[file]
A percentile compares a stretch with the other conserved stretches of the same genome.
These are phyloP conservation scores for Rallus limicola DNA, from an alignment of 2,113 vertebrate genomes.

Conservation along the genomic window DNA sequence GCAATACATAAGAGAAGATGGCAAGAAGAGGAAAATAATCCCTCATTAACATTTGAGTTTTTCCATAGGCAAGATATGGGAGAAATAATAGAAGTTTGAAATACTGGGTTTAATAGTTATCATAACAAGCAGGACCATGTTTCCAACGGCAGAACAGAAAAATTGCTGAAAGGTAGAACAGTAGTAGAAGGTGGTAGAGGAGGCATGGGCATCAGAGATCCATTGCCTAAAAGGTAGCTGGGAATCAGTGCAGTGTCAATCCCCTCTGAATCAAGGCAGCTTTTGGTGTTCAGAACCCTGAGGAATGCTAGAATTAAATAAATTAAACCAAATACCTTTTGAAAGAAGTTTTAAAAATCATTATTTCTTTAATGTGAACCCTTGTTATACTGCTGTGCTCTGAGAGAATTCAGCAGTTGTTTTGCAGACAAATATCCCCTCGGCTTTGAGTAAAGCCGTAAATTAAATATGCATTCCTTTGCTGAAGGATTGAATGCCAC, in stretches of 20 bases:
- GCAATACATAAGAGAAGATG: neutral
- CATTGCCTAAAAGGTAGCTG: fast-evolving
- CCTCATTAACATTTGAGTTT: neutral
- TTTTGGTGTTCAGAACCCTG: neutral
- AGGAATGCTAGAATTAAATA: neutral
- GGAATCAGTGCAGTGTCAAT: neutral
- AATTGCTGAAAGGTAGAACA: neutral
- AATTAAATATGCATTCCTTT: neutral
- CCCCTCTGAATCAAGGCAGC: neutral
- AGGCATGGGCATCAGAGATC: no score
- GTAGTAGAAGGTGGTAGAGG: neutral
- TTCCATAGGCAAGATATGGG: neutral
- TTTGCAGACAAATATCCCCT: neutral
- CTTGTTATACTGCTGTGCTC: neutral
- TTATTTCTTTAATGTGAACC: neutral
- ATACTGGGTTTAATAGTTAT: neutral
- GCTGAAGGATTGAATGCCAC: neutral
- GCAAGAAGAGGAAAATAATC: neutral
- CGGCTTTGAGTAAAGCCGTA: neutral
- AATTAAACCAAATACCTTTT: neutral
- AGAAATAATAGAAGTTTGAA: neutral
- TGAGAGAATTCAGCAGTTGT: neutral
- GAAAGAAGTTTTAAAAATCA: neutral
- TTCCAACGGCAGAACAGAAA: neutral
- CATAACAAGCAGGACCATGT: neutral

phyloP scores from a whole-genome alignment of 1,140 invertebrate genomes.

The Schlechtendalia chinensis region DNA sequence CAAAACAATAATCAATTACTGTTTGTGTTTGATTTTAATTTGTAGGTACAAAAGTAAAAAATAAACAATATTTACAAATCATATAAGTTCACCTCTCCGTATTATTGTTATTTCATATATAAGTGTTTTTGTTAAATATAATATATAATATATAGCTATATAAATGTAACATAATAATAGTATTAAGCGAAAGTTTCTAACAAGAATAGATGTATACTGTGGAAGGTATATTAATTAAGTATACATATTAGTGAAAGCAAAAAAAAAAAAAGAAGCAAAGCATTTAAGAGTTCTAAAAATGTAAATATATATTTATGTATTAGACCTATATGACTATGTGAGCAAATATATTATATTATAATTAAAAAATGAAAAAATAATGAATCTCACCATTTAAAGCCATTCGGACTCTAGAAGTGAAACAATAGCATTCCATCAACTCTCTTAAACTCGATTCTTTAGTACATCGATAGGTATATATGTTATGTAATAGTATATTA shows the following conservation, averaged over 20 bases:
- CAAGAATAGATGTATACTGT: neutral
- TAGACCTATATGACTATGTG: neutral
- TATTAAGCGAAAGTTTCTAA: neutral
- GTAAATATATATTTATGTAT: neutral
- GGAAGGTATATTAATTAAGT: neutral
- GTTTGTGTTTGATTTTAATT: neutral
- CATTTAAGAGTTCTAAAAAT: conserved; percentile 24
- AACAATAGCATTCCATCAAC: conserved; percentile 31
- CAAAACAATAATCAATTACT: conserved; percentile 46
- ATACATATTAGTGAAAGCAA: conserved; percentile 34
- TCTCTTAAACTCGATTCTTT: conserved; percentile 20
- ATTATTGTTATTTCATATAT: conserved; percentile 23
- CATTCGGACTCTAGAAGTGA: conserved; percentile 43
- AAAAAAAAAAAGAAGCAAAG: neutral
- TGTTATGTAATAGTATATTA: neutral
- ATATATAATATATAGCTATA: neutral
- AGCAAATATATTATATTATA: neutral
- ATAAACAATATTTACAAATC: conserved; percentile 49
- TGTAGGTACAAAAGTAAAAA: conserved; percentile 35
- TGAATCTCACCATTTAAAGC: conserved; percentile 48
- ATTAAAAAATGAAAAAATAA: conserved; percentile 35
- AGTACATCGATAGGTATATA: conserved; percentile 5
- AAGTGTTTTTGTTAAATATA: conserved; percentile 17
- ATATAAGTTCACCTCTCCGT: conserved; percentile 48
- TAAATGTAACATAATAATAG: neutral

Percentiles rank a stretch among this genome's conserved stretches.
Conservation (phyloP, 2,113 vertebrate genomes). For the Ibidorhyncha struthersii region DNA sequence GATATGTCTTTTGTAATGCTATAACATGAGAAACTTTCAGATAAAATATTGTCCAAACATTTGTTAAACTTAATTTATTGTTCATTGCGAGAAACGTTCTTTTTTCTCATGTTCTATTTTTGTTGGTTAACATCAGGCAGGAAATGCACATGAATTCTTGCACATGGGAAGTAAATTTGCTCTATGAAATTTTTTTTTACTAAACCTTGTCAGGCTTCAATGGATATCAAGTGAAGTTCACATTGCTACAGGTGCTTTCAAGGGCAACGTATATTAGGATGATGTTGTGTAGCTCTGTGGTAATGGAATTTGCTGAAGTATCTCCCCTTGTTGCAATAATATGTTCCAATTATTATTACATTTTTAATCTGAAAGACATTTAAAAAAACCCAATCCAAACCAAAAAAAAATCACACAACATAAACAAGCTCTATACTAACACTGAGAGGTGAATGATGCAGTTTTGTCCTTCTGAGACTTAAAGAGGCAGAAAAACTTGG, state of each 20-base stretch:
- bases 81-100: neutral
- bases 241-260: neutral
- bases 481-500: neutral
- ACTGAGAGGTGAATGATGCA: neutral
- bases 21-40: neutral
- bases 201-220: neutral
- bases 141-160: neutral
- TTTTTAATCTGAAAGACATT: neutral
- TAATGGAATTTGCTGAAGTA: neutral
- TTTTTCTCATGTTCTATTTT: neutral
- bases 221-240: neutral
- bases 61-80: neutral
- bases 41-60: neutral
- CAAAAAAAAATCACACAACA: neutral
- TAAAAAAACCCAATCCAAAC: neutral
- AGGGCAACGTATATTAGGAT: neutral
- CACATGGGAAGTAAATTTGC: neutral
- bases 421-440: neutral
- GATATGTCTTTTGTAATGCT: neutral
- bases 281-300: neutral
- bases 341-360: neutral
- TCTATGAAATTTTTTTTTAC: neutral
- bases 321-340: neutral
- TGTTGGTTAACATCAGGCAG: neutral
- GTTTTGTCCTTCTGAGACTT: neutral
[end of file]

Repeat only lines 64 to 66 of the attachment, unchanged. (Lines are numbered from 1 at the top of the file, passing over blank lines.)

- bases 141-160: neutral
- TTTTTAATCTGAAAGACATT: neutral
- TAATGGAATTTGCTGAAGTA: neutral